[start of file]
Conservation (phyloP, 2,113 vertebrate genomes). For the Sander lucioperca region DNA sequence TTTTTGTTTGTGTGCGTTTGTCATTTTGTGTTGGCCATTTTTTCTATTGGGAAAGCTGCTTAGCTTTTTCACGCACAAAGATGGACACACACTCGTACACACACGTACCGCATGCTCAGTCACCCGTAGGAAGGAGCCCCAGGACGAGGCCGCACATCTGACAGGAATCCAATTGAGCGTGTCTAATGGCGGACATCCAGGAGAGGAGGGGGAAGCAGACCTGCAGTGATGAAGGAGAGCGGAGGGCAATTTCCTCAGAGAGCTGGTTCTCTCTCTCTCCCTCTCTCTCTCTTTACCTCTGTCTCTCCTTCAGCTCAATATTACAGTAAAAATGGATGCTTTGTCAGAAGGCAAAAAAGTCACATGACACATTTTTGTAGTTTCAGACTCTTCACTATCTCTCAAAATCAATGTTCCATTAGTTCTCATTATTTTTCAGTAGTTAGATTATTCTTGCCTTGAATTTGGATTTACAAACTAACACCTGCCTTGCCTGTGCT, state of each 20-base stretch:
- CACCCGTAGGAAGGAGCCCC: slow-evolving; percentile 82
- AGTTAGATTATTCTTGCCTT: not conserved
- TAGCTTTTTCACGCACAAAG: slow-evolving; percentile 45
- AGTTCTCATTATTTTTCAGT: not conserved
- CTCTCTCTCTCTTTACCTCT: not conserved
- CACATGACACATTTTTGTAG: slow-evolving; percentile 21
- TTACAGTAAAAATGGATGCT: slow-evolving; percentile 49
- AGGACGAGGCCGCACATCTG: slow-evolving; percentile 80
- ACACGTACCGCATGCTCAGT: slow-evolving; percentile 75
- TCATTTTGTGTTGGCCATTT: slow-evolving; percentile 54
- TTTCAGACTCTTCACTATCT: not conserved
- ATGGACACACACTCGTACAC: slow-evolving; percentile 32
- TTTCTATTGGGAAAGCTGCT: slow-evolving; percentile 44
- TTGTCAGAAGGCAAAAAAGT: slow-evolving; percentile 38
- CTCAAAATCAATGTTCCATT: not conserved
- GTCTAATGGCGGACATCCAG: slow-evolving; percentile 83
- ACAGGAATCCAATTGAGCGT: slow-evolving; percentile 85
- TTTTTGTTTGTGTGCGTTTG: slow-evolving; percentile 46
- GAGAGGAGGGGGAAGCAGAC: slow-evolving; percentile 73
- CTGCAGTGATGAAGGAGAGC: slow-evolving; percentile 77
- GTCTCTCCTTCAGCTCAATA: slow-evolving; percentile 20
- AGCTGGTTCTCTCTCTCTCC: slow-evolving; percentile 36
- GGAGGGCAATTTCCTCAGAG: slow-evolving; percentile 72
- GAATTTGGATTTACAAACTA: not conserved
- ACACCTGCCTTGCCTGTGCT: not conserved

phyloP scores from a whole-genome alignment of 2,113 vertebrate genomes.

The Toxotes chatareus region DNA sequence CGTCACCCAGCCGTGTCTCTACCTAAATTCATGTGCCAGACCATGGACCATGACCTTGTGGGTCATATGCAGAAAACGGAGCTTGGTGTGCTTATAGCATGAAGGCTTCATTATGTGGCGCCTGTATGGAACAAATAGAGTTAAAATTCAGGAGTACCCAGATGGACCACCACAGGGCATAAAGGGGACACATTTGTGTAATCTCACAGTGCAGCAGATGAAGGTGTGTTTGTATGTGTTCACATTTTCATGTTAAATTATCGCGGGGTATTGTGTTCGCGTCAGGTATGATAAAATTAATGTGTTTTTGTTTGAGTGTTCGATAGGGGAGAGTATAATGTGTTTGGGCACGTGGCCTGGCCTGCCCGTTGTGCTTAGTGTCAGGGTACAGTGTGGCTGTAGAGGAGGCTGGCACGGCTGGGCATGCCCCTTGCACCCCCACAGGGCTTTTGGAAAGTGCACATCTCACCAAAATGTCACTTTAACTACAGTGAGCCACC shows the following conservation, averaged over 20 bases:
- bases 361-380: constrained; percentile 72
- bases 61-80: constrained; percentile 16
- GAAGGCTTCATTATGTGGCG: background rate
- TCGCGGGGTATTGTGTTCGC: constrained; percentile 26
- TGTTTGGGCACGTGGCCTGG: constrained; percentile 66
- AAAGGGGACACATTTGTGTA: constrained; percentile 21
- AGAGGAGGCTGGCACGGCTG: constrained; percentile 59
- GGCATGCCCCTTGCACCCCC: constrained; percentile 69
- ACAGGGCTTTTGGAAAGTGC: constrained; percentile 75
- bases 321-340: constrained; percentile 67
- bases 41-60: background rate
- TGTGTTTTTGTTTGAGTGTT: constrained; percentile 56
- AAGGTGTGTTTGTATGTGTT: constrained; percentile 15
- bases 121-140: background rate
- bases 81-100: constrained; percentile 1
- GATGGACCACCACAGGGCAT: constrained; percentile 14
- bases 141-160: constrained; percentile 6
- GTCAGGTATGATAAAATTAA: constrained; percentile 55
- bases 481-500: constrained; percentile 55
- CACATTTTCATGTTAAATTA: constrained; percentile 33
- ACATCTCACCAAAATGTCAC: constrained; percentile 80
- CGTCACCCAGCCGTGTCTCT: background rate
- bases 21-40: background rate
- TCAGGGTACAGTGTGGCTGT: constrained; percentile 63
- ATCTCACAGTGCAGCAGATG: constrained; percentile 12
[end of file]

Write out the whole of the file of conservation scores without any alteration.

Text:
Conservation (phyloP, 2,113 vertebrate genomes). For the Sander lucioperca region DNA sequence TTTTTGTTTGTGTGCGTTTGTCATTTTGTGTTGGCCATTTTTTCTATTGGGAAAGCTGCTTAGCTTTTTCACGCACAAAGATGGACACACACTCGTACACACACGTACCGCATGCTCAGTCACCCGTAGGAAGGAGCCCCAGGACGAGGCCGCACATCTGACAGGAATCCAATTGAGCGTGTCTAATGGCGGACATCCAGGAGAGGAGGGGGAAGCAGACCTGCAGTGATGAAGGAGAGCGGAGGGCAATTTCCTCAGAGAGCTGGTTCTCTCTCTCTCCCTCTCTCTCTCTTTACCTCTGTCTCTCCTTCAGCTCAATATTACAGTAAAAATGGATGCTTTGTCAGAAGGCAAAAAAGTCACATGACACATTTTTGTAGTTTCAGACTCTTCACTATCTCTCAAAATCAATGTTCCATTAGTTCTCATTATTTTTCAGTAGTTAGATTATTCTTGCCTTGAATTTGGATTTACAAACTAACACCTGCCTTGCCTGTGCT, state of each 20-base stretch:
- CACCCGTAGGAAGGAGCCCC: slow-evolving; percentile 82
- AGTTAGATTATTCTTGCCTT: not conserved
- TAGCTTTTTCACGCACAAAG: slow-evolving; percentile 45
- AGTTCTCATTATTTTTCAGT: not conserved
- CTCTCTCTCTCTTTACCTCT: not conserved
- CACATGACACATTTTTGTAG: slow-evolving; percentile 21
- TTACAGTAAAAATGGATGCT: slow-evolving; percentile 49
- AGGACGAGGCCGCACATCTG: slow-evolving; percentile 80
- ACACGTACCGCATGCTCAGT: slow-evolving; percentile 75
- TCATTTTGTGTTGGCCATTT: slow-evolving; percentile 54
- TTTCAGACTCTTCACTATCT: not conserved
- ATGGACACACACTCGTACAC: slow-evolving; percentile 32
- TTTCTATTGGGAAAGCTGCT: slow-evolving; percentile 44
- TTGTCAGAAGGCAAAAAAGT: slow-evolving; percentile 38
- CTCAAAATCAATGTTCCATT: not conserved
- GTCTAATGGCGGACATCCAG: slow-evolving; percentile 83
- ACAGGAATCCAATTGAGCGT: slow-evolving; percentile 85
- TTTTTGTTTGTGTGCGTTTG: slow-evolving; percentile 46
- GAGAGGAGGGGGAAGCAGAC: slow-evolving; percentile 73
- CTGCAGTGATGAAGGAGAGC: slow-evolving; percentile 77
- GTCTCTCCTTCAGCTCAATA: slow-evolving; percentile 20
- AGCTGGTTCTCTCTCTCTCC: slow-evolving; percentile 36
- GGAGGGCAATTTCCTCAGAG: slow-evolving; percentile 72
- GAATTTGGATTTACAAACTA: not conserved
- ACACCTGCCTTGCCTGTGCT: not conserved

phyloP scores from a whole-genome alignment of 2,113 vertebrate genomes.

The Toxotes chatareus region DNA sequence CGTCACCCAGCCGTGTCTCTACCTAAATTCATGTGCCAGACCATGGACCATGACCTTGTGGGTCATATGCAGAAAACGGAGCTTGGTGTGCTTATAGCATGAAGGCTTCATTATGTGGCGCCTGTATGGAACAAATAGAGTTAAAATTCAGGAGTACCCAGATGGACCACCACAGGGCATAAAGGGGACACATTTGTGTAATCTCACAGTGCAGCAGATGAAGGTGTGTTTGTATGTGTTCACATTTTCATGTTAAATTATCGCGGGGTATTGTGTTCGCGTCAGGTATGATAAAATTAATGTGTTTTTGTTTGAGTGTTCGATAGGGGAGAGTATAATGTGTTTGGGCACGTGGCCTGGCCTGCCCGTTGTGCTTAGTGTCAGGGTACAGTGTGGCTGTAGAGGAGGCTGGCACGGCTGGGCATGCCCCTTGCACCCCCACAGGGCTTTTGGAAAGTGCACATCTCACCAAAATGTCACTTTAACTACAGTGAGCCACC shows the following conservation, averaged over 20 bases:
- bases 361-380: constrained; percentile 72
- bases 61-80: constrained; percentile 16
- GAAGGCTTCATTATGTGGCG: background rate
- TCGCGGGGTATTGTGTTCGC: constrained; percentile 26
- TGTTTGGGCACGTGGCCTGG: constrained; percentile 66
- AAAGGGGACACATTTGTGTA: constrained; percentile 21
- AGAGGAGGCTGGCACGGCTG: constrained; percentile 59
- GGCATGCCCCTTGCACCCCC: constrained; percentile 69
- ACAGGGCTTTTGGAAAGTGC: constrained; percentile 75
- bases 321-340: constrained; percentile 67
- bases 41-60: background rate
- TGTGTTTTTGTTTGAGTGTT: constrained; percentile 56
- AAGGTGTGTTTGTATGTGTT: constrained; percentile 15
- bases 121-140: background rate
- bases 81-100: constrained; percentile 1
- GATGGACCACCACAGGGCAT: constrained; percentile 14
- bases 141-160: constrained; percentile 6
- GTCAGGTATGATAAAATTAA: constrained; percentile 55
- bases 481-500: constrained; percentile 55
- CACATTTTCATGTTAAATTA: constrained; percentile 33
- ACATCTCACCAAAATGTCAC: constrained; percentile 80
- CGTCACCCAGCCGTGTCTCT: background rate
- bases 21-40: background rate
- TCAGGGTACAGTGTGGCTGT: constrained; percentile 63
- ATCTCACAGTGCAGCAGATG: constrained; percentile 12